sarva? na yujyate tasya nya? yasya na yujyate
All is possible when emptiness is possible.
Nothing is possible when emptiness is impossible.
As part of his analysis of the emptiness of phenomena in the M?lamadhyamakak?rik?, N?g?rjuna critiques svabh?va in several different concepts. He discusses the problems of positing any sort of inherent essence to causation, movement, change and personal identity. N?g?rjuna makes use of the Indian logical tool of the tetralemma to attack any essentialist conceptions. N?g?rjuna's logical analysis is based on four basic propositions:
To say that all things are 'empty' is to deny any kind of ontological foundation; therefore N?g?rjuna's view is often seen as a kind of ontological anti-foundationalism or a metaphysical anti-realism.
Understanding the nature of the emptiness of phenomena is simply a means to an end, which is nirvana. Thus N?g?rjuna's philosophical project is ultimately a soteriological one meant to correct our everyday cognitive processes which mistakenly posits svabh?va on the flow of experience.
Some scholars such as Fyodor Shcherbatskoy and T.R.V. Murti held that N?g?rjuna was the inventor of the Shunyata doctrine; however, more recent work by scholars such as Choong Mun-keat, Yin Shun and Dhammajothi Thero has argued that N?g?rjuna was not an innovator by putting forth this theory, but that, in the words of Shi Huifeng, "the connection between emptiness and dependent origination is not an innovation or creation of N?g?rjuna".
N?g?rjuna was also instrumental in the development of the two truths doctrine, which claims that there are two levels of truth in Buddhist teaching, the ultimate truth (param?rtha satya) and the conventional or superficial truth (sa?v?tisatya). The ultimate truth to N?g?rjuna is the truth that everything is empty of essence, this includes emptiness itself ('the emptiness of emptiness'). While some (Murti, 1955) have interpreted this by positing N?g?rjuna as a neo-Kantian and thus making ultimate truth a metaphysical noumenon or an "ineffable ultimate that transcends the capacities of discursive reason", others such as Mark Siderits and Jay L. Garfield have argued that N?g?rjuna's view is that "the ultimate truth is that there is no ultimate truth" (Siderits) and that N?g?rjuna is a "semantic anti-dualist" who posits that there are only conventional truths. Hence according to Garfield:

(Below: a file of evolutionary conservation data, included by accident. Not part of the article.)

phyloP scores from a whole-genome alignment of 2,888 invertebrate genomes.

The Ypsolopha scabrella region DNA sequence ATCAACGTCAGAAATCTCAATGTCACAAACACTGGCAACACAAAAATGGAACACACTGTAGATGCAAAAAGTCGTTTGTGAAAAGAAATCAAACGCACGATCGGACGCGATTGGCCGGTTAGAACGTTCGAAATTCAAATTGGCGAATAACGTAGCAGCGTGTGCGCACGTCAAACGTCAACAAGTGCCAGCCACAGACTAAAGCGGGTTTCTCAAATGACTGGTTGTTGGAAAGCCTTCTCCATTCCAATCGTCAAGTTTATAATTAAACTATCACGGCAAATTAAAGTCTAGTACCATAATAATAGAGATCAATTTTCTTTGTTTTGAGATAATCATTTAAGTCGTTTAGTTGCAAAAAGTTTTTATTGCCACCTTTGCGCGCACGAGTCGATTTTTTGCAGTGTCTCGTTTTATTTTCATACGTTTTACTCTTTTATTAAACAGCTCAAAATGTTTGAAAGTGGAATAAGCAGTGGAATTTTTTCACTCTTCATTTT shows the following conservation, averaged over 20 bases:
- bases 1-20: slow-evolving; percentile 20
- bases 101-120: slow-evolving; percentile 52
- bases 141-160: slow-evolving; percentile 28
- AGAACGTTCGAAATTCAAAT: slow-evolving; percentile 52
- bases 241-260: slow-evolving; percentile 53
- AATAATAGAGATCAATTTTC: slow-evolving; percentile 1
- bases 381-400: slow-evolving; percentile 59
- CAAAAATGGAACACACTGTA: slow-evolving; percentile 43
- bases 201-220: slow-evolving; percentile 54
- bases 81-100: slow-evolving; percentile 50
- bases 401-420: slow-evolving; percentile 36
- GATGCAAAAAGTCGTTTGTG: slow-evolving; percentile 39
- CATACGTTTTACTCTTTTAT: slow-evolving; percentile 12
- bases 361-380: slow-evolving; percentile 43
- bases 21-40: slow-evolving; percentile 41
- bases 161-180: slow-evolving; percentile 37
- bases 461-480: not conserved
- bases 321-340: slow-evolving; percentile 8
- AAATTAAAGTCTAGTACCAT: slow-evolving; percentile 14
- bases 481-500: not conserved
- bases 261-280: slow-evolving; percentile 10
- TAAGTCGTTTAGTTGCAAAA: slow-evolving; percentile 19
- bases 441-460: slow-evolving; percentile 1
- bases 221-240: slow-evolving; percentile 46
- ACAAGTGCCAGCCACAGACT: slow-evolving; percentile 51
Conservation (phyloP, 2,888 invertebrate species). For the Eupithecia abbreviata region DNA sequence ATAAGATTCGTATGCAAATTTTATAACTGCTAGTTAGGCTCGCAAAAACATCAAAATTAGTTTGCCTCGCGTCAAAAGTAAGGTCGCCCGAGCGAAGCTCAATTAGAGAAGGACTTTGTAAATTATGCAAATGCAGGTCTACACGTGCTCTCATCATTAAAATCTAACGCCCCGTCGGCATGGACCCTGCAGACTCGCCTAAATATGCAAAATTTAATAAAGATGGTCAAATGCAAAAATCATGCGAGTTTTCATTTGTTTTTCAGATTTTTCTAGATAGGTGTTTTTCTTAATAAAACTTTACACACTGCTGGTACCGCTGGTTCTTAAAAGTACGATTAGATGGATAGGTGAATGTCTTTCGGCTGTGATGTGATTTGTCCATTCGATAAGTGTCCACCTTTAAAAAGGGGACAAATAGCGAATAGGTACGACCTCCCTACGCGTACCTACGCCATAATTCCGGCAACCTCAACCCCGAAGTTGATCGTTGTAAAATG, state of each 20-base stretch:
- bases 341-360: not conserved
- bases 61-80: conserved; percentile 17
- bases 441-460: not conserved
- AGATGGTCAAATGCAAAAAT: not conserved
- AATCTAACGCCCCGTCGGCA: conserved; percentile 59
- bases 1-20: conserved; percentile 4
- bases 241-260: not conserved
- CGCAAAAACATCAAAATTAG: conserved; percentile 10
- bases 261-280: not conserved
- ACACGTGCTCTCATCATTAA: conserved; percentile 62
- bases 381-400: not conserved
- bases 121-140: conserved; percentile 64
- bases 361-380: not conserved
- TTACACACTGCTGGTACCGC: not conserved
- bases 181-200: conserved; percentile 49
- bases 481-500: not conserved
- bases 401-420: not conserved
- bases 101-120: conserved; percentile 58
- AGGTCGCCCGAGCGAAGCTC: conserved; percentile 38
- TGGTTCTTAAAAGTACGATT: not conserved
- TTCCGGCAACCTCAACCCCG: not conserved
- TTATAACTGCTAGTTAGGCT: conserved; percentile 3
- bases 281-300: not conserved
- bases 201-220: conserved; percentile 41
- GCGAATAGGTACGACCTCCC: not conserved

Suppose that we take a conventional entity, such as a table. We analyze it to demonstrate its emptiness, finding that there is no table apart from its parts [...]. So we conclude that it is empty. But now let us analyze that emptiness [...]. What do we find? Nothing at all but the table's lack of inherent existence. [...]. To see the table as empty [...] is to see the table as conventional, as dependent.
In articulating this notion in the M?lamadhyamakak?rik?, N?g?rjuna drew on an early source in the Kacc?nagotta Sutta, which distinguishes definitive meaning (n?t?rtha) from interpretable meaning (ney?rtha):
By and large, Kaccayana, this world is supported by a polarity, that of existence and non-existence. But when one reads the origination of the world as it actually is with right discernment, "non-existence" with reference to the world does not occur to one. When one reads the cessation of the world as it actually is with right discernment, "existence" with reference to the world does not occur to one.